The OHS Pipe Organ Database

BuilderID 935

Builder Identification

Lititz, Pennsylvania, 1765–1771; Bethania [Wachovia], North Carolina, 1771.

Additional Notes

  • From the OHS PC Database, derived from A Guide to North American Organbuilders, by David H. Fox (Richmond, Va.: Organ Historical Society, 1991). —

    Born in Bohemia, immigrated to Pennsylvania, 1754; with David Tannenberg of Lititz, Pennsylvania, 1765–1771; in Bethania [Wachovia], North Carolina, 1771, organbuilder, cabinetmaker and wheelwright; died 1801.

    Sources:

    • Orpha Ochse, The History of the Organ in the United States (Bloomington: Indiana University Press, 1975), 86.
    • Raymond J. Brunner, ‘’That Ingenious Business’’: Pennsylvania German Organ Builders (Birdsboro, Pa.: Pennsylvania German Society, 1990), 105.

  • Note from Organ Database Builders editor Charles Eberline, December 28, 2017. —

    Joseph (sometimes spelled Josef) Ferdinand Bulitschek (there are many spelling variations of his last name) was born in Bohemia on December 11, 1729. His place of birth is variously given in the sources as Coehnon, Cöhnon, Cohman, Tumigad, or Fumigad; none of these places have been located. He left his hometown on November 21, 1745, to go to a Moravian school in Niesky, Saxony, Germany. He was received as a member of the Moravian Church in Herrnhut in 1746. By profession, Joseph was a carpenter, mill builder, and glazer. The community of Herrnhut had an organ builder as early as 1727, so it is possible that Joseph first learned the trade there.

    Joseph immigrated to America in 1754, arriving in New York City on November 16. By the end of that year he had settled in Bethlehem, Pennsylvania. In 1759 he moved to Lititz, Pennsylvania, where he married Maria Charlotta Haller on February 28, 1762. During his time in Lititz, he worked for David Tannenberg. In 1771 he moved to Bethabara, North Carolina, but before the end of that year he had settled in Bethania, three miles from Bethabara. Joseph worked in Bethania as an organbuilder, cabinetmaker, millwright, and glazer; he appears to have built only two organs (one of the two has two entries, ID 11064 and ID 11065, in the OHS Pipe Organ Database). According to Michael Friesen, Bulitschek left Bethania in 1790 and bought 300 acres of land in Germanton, North Carolina, about twelve miles north of Salem, the county seat of Stokes County. He had left the Moravian Church by 1792, when his daughter Charlotta died and church officials denied his request that she be buried in the Moravian cemetery in Salem because he was “no longer of the Unity.” His reasons for leaving the church are unknown, but there is no record that he was expelled for unacceptable conduct. In Germanton he became involved in farming, quarrying, milling, and operating a lime kiln. His will, dated October 2, 1799, was proved in the June 1801 term of the Stokes County Court, so his death likely occurred after the March term in 1801, but no record has been found of the exact date.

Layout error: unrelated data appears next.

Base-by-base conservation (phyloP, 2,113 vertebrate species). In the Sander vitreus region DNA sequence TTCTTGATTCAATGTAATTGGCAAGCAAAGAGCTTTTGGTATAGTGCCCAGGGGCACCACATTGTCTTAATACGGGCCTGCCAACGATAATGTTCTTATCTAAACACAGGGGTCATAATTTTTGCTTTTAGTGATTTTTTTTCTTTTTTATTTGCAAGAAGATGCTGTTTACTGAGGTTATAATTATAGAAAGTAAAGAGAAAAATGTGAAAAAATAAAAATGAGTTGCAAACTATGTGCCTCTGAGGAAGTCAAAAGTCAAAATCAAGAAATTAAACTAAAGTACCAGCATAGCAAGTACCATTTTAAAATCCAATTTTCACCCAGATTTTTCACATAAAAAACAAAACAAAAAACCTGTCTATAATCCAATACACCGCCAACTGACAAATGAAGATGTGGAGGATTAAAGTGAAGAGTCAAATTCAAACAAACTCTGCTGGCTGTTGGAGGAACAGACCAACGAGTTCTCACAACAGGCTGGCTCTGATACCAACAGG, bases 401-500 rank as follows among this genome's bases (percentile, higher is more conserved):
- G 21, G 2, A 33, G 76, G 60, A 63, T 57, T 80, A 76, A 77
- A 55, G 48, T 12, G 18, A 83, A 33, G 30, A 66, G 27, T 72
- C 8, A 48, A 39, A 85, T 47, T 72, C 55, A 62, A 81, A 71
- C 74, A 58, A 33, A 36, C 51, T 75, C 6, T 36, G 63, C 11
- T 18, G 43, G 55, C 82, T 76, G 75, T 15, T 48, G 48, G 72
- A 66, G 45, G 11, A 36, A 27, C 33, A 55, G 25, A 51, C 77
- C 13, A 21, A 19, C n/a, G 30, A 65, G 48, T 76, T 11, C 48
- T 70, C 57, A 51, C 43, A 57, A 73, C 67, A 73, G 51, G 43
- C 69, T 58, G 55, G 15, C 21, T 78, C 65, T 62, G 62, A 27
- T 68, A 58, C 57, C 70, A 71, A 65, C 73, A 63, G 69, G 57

Sources:

    • Michael D. Friesen, “Organs and Organbuilding in North Carolina in the Eighteenth and Early Nineteenth Centuries,” The Tracker 45, no. 2 (2001): 17–22.
    • “Joseph Ferdinand Bullitschek,” accessed December 20, 2017, http://bullitschek.com/History/Joseph.htm (a very detailed but poorly documented narrative).

Database Entries

There are 3 entries in the database that describe organs by Joseph Ferdinand Bulitschek.


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